What if the government installed a GPS device in every car and taxed everyone based on the miles they drove?
It may sound like science fiction, but that's exactly what's being proposed in a study likely to be given the green light by the Metropolitan Transportation Commission and the Association of Bay Area Governments later this week.
The idea is called a vehicle miles traveled (VMT) tax, and government administrators around the country are increasingly thinking about it as a way for pay for necessary transportation infrastructure improvements.
"I don't want to say it's pie in the sky. A VMT charge is really an option for the future to be looked at and considered," said Randy Rentschler, spokesman for the Metropolitan Transportation Commission, the agency leading the effort. He said realistically the plan is so complex it might take a decade to implement if the public buys in.
Under the early proposal, the VMT tax could cost up to a dime per mile, or the cost may peak during rush hour and bottom out, perhaps to less than a penny per mile, when no one's on the roads.
The study is part of Plan Bay Area, a comprehensive, nine-county land use, transportation and housing plan that aims to slow the increase of local greenhouse gas emissions as the Bay Area's population swells.
As Americans switch to more fuel efficient automobiles, like gas-electric hybrids or plug-in electrics, they buy less gas and. As a result, they pay a lower amount in gas taxes while still causing the same wear and tear on roads the gas tax largely goes to maintain. Gas taxes discourage fuel consumption--which is good for combating global warming--but do a poor job of accurately pricing each individual motorist's use of the nation's highways.
Thus the logic behind a VMT tax.
"The current indirect user fee system based on taxes paid for fuel consumed provides users with only weak price signals to use the transportation system in the most efficient ways," said a 2009 report by the National Surface Transportation Infrastructure Financing Commission that came out strongly in favor of instituting a national VMT tax.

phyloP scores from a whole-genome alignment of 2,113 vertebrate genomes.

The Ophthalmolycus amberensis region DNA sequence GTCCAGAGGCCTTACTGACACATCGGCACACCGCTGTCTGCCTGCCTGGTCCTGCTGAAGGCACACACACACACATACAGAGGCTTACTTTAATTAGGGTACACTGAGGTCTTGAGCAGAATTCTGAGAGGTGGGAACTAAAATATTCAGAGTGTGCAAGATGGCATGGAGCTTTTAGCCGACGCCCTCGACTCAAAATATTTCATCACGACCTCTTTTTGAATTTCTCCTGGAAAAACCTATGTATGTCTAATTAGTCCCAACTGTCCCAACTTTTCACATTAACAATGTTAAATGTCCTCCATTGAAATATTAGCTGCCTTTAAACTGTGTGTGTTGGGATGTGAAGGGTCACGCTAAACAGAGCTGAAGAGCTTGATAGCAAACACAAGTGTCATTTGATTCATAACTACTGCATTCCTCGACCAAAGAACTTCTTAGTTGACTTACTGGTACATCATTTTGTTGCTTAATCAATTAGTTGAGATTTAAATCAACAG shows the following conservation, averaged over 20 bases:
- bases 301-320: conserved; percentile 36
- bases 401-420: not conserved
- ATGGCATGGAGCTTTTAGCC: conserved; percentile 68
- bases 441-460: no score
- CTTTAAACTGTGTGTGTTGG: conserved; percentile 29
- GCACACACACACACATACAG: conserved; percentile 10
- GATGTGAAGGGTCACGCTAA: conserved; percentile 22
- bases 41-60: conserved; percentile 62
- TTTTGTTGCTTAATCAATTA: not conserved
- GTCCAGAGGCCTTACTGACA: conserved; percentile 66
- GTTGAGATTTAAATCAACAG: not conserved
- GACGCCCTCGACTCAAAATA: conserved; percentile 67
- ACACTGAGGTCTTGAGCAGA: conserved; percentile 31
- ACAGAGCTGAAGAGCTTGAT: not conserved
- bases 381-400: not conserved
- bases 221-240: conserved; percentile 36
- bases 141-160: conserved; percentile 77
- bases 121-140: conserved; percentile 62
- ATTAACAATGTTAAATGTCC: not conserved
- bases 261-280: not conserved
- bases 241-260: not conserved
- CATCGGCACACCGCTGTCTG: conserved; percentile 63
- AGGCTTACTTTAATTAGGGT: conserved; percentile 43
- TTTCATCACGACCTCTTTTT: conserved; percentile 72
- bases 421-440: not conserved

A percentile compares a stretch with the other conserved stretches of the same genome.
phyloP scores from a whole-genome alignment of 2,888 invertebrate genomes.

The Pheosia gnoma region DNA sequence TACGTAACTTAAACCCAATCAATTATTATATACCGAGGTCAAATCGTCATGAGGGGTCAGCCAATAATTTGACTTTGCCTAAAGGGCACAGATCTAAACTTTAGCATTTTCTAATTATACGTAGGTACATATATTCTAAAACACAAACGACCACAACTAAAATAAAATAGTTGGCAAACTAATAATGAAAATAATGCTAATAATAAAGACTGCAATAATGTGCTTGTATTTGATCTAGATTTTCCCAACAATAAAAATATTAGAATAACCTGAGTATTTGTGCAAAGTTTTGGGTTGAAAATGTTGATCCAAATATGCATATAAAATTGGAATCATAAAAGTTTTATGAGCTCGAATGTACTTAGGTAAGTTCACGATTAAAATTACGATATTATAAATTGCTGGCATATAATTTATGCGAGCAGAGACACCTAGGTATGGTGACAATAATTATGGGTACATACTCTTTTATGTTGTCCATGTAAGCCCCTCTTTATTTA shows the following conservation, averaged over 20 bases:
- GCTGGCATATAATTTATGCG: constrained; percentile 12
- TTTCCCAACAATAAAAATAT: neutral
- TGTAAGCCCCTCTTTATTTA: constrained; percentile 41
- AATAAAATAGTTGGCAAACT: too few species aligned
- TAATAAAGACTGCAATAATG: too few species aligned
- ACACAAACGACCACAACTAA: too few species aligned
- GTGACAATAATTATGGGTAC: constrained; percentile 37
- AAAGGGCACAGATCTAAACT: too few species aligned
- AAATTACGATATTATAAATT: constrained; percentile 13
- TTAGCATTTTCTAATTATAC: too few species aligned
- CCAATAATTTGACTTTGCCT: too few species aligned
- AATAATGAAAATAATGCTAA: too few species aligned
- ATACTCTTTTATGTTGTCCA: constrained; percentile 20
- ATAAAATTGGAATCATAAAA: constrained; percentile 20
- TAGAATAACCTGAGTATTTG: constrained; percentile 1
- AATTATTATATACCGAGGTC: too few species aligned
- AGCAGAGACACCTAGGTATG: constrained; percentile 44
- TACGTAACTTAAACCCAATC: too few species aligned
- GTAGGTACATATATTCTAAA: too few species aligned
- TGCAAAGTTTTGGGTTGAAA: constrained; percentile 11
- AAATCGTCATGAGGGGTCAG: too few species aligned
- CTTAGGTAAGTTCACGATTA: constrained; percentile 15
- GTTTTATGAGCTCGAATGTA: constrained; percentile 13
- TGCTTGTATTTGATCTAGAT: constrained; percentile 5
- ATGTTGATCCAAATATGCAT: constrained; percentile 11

The Obama Administration ultimately put the brakes on the commission's proposal.
The difficulty with a VMT is largely in the enforcement; it requires either a self-reporting of total miles driven (something that's easy to conveniently underestimate) or the government's tracking all the cars on the road, a move that's sure to raise the hackles of civil libertarians.
The problem is in the implementation: it’s hard to have a compulsory VMT tax, since that involves attaching some kind of meter to every American’s car, and Americans are not going respond well to that idea. Hell, even New York cabbies went on strike to protest GPS devices being put in their vehicles to track their every movement.
While a VMT tax in the Bay Area is a long way off (the study looking into its feasibility has yet to be officially approved), other regions of the country are significantly further along in the process. The Oregon Department of Transportation is rolling out a VMT pilot program this fall.Check out this video of Rep. Earl Blumenaur (D-OR) advocating a VMT tax on the floor of the house: